How to update your WordPress website


I always say that WordPress sites need love. Love and attention.

WordPress is one of the most popular content management systems– probably THE most popular. It is used on 60.9 percent of all sites that use a content management system, and 23 percent of ALL websites.

That’s not surprising. There are dozens of reasons to use WordPress, from the ease of use, to its low cost and  standard features.

The popularity of WordPress makes it an attractive target for hackers. This surprises many of my clients. “Why would a hacker try to break into my site? What do they want?” Honestly — I have no idea. Some may do it to post malicious content and take over your domain. Some may do it because they can.

I advise my clients to be watchful.

  • I counsel on the importance of strong passwords.
  • We never use the “admin” default username.
  • We install a security plugin as part of our launch process.

This is all part of the Standard Beagle  “good security hygiene regimen.”

But one of the most important things site owners should do to protect their site is to keep it updated.

The team from Automattic regularly releases updates to the WordPress core — including security updates. These are patches to vulnerabilities that can help protect a site. Likewise, plugins need to be updated. Good plugin developers regularly patch security fixes and make releases.

If a site owner doesn’t perform basic maintenance regularly, they could be inviting hackers to their site.

But there’s a caveat. Updates should be treated with care. It’s just as easy to break a website with updates if you don’t know what you’re doing, and it could cost you. Fortunately, I have some steps you can follow to make sure your updates go smoothly.

1. Start with a complete backup

We use BackupBuddy on most of our sites. It’s a premium plugin from iThemes, and it’s well worth it, but there are a number of backup plugins our there.  I also like Vaultpress, and WPEngine performs backups as part of its hosting service.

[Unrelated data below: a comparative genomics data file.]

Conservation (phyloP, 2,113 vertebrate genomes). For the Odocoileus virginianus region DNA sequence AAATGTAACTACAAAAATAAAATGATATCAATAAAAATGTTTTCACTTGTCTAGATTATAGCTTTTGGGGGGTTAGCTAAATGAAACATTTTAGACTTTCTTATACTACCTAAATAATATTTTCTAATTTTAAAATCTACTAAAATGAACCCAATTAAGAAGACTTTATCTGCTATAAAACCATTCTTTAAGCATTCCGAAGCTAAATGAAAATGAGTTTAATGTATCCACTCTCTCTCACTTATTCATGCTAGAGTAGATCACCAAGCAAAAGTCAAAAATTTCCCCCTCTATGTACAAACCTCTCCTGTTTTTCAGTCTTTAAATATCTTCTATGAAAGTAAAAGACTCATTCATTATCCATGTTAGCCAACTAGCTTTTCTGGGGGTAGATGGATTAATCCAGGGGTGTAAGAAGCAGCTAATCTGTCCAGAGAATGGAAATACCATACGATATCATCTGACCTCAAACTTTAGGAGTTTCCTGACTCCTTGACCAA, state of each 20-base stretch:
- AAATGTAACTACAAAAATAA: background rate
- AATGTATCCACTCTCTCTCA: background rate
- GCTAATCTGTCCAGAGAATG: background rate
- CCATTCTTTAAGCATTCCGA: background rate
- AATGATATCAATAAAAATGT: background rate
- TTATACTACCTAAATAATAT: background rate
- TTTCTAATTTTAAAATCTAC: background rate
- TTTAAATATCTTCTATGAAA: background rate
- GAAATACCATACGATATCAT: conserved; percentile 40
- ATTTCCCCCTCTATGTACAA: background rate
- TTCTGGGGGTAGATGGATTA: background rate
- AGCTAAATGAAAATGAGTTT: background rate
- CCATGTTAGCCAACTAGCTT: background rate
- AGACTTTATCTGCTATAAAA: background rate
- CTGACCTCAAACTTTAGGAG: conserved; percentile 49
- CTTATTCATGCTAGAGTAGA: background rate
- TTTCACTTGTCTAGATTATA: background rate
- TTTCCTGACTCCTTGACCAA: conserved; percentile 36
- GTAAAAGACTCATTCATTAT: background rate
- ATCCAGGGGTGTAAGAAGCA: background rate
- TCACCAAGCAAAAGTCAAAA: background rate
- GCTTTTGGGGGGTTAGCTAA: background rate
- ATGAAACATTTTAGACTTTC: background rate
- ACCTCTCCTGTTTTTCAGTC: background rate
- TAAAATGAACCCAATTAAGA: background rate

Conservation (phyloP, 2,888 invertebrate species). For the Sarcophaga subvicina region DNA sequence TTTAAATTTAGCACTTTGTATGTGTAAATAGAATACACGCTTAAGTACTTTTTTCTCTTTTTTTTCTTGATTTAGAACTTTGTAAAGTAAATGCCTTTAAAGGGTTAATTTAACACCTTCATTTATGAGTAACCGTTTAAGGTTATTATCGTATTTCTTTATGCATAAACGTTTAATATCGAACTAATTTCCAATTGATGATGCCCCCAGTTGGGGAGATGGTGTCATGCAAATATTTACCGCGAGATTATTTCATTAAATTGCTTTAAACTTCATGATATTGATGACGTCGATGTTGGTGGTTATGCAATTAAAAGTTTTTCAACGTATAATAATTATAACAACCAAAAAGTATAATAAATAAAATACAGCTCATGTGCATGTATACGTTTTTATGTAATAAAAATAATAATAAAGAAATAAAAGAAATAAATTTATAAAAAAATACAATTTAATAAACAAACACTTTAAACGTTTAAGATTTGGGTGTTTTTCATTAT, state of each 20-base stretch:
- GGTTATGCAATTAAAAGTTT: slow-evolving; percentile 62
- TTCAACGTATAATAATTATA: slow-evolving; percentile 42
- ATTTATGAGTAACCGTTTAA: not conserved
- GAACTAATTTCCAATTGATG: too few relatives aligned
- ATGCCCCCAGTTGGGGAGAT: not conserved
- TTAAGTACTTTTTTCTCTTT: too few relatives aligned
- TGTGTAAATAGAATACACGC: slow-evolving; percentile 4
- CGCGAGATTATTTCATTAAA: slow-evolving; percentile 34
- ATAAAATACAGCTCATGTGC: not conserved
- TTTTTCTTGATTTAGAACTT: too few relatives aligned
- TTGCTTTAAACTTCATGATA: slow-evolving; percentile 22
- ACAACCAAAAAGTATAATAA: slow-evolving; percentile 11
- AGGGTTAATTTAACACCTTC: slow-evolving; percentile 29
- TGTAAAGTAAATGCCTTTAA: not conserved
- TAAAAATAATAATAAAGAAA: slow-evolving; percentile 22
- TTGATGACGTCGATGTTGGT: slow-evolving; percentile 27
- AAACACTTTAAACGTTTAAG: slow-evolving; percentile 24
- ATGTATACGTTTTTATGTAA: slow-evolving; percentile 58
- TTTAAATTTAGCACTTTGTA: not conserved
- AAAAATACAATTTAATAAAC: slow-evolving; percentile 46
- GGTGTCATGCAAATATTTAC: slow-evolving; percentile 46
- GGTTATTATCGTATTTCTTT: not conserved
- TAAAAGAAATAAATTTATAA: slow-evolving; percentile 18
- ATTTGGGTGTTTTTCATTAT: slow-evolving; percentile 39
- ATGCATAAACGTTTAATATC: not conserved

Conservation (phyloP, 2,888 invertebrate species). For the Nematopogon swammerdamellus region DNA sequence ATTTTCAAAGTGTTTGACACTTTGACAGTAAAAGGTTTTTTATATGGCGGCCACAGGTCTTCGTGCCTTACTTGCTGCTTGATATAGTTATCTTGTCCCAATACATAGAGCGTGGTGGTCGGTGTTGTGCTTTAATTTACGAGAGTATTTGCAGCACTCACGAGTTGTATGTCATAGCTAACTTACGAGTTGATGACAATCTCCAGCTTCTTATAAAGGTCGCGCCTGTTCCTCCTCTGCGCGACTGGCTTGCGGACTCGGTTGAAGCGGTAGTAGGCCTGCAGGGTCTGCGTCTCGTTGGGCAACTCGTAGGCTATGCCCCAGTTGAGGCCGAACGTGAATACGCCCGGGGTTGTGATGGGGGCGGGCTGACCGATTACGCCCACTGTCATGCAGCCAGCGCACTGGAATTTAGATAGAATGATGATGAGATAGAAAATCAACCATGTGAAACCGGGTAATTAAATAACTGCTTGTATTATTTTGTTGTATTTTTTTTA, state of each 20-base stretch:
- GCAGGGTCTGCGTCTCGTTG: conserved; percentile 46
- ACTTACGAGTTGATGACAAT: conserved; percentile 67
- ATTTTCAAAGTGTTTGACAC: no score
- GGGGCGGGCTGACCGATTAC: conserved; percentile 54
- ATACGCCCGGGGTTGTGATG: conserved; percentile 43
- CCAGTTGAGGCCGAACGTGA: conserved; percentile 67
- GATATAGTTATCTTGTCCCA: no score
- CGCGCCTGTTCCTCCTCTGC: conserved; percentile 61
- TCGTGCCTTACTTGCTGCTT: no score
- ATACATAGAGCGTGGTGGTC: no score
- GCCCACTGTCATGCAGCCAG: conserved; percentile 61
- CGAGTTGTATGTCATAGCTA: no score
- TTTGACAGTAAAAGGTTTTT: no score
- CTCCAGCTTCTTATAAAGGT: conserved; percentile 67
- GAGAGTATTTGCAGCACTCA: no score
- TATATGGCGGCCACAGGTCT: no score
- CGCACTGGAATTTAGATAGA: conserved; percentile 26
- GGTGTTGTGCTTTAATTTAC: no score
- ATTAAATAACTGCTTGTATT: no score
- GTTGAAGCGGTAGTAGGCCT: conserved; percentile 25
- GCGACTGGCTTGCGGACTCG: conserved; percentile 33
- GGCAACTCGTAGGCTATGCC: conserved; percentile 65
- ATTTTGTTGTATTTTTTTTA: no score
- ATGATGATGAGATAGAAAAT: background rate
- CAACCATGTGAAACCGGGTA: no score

I backup before doing any updates, and then I will often backup in between each update.

2. Test updates on a staging server

If you are lucky to have a staging server at your disposal, this is a great time to use it. WPEngine is one of those hosting companies that offers easy access to a staging server. All you have to do it go into the WPEngine tab of your WordPress site, click the staging tab on the screen, and click “Live to Staging”. WPEngine then makes a copy of your website on the staging server and give you access so you can test all of the updates. It’s a great way to detect any plugin or theme conflicts and test fixes before updating the main site.

3. Update plugins one at a time

Yes, it takes longer. But take it from me and my experience learning the hard way. If you try to update several plugins at once, you could end up freezing up your database and get the white screen of death. Hopefully you have FTP access if this happens to you, because you’ll need it to delete the plugin file and try again.

So take the extra time and update plugins, themes and the core slowly and with intention.

4. Test your site between each update

After the update, go to your site and refresh the page to see how the plugin affected it. Chances are really good that it won’t have affected anything visually, but it’s important to test and make sure. Sometimes plugins can conflict with another plugin you’re using after an update. Click through your site. Make sure it’s working the way it’s supposed to.

If you run into a problem, you have options.

  1. The first thing I do is re-save the permalinks. There are a couple of plugins I use that tend to get messed up unless I do this. Go to Settings>Permalinks and click “Save”. You don’t have to do anything else.
  2. Another option is to check that the plugin re-activated. Sometimes they deactivate and don’t turn back on when the plugin update completes. Go to Plugins and check to make sure.
  3. If it’s a cosmetic issue on the site, you might want to contact your web developer/designer. They may be able to make some adjustments for you.
  4. If your site is really messed up, roll back the update. You might need to restore the backup you made right before the update. Unless you have a one-click restore through WPEngine or Vaultpress, I don’t recommend doing this on your own unless you know exactly what you’re doing. Contact your web developer to help.
  5. Contact support.Many premium themes and plugins have support forums where you can check to see if other users have experienced issues with an update. You can post the issue and the plugin or theme developer should respond.

Hopefully this list doesn’t intimidate you. WordPress sites need love to stay secure, and updates are really important. So let’s get updating!